I was interviewed recently for an article titled, "How to make the case for design thinking" by Stephanie Overby. The piece was just published by The Enterprisers Project this week. Here's an excerpt, in which I make the point that some organizations make big bets on adopting design thinking... going against the very philosophy of the methodology. which is to test, experiment, and learn - iterating often to get better faster.
Start Small with Design Thinking
Organizations do not need to make big bets on design thinking to see returns. “It’s ironic, actually, that some organizations have made huge bets right out of the gate, when the ethos of design thinking is ‘experiment and test,’” says Mike Roberto, management professor at Bryant University and author of "Unlocking Creativity: How to Solve Any Problem and Make the Best Decisions by Shifting Creative Mindsets."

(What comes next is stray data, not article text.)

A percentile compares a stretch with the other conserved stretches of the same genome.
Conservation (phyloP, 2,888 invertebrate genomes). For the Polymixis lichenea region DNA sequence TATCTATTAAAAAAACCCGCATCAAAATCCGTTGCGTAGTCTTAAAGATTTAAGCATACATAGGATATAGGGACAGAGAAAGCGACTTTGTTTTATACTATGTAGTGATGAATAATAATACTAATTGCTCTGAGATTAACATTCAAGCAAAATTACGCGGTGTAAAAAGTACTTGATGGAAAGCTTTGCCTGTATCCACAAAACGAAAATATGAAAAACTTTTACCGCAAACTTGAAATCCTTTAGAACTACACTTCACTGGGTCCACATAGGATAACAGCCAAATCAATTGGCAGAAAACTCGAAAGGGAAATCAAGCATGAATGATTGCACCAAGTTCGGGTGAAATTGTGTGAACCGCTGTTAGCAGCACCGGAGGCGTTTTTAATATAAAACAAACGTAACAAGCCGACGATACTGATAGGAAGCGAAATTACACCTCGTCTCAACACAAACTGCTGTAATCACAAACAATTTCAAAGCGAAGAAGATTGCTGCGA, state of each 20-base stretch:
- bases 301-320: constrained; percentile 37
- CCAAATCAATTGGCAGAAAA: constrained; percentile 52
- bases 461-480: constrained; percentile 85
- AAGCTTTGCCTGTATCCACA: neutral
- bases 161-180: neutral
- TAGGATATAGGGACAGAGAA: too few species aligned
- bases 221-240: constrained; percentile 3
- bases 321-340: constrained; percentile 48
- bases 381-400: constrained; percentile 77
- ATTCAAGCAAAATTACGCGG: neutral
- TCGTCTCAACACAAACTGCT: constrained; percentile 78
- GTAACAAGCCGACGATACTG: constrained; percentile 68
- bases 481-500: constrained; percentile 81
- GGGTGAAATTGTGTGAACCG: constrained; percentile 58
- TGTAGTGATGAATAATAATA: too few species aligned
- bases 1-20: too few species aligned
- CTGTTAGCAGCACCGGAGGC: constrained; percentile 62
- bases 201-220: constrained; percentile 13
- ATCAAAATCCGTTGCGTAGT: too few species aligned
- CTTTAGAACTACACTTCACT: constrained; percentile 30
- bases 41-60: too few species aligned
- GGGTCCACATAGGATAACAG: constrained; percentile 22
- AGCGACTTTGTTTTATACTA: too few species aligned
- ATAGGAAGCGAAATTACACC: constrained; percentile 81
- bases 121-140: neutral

“Moreover, teams do not have to embrace the entire methodology at first. They can start by focusing on certain elements of the process.” They might begin by adopting some field research or end user techniques or embracing a prototyping philosophy. “Pick a relatively manageable problem, assemble a team, and give design thinking a test drive,” advises Roberto. “Strive for a small win. Then share the story of those positive results. Win some allies and, in so doing, build some momentum in the organization around design thinking. Then move on to some more challenging projects.”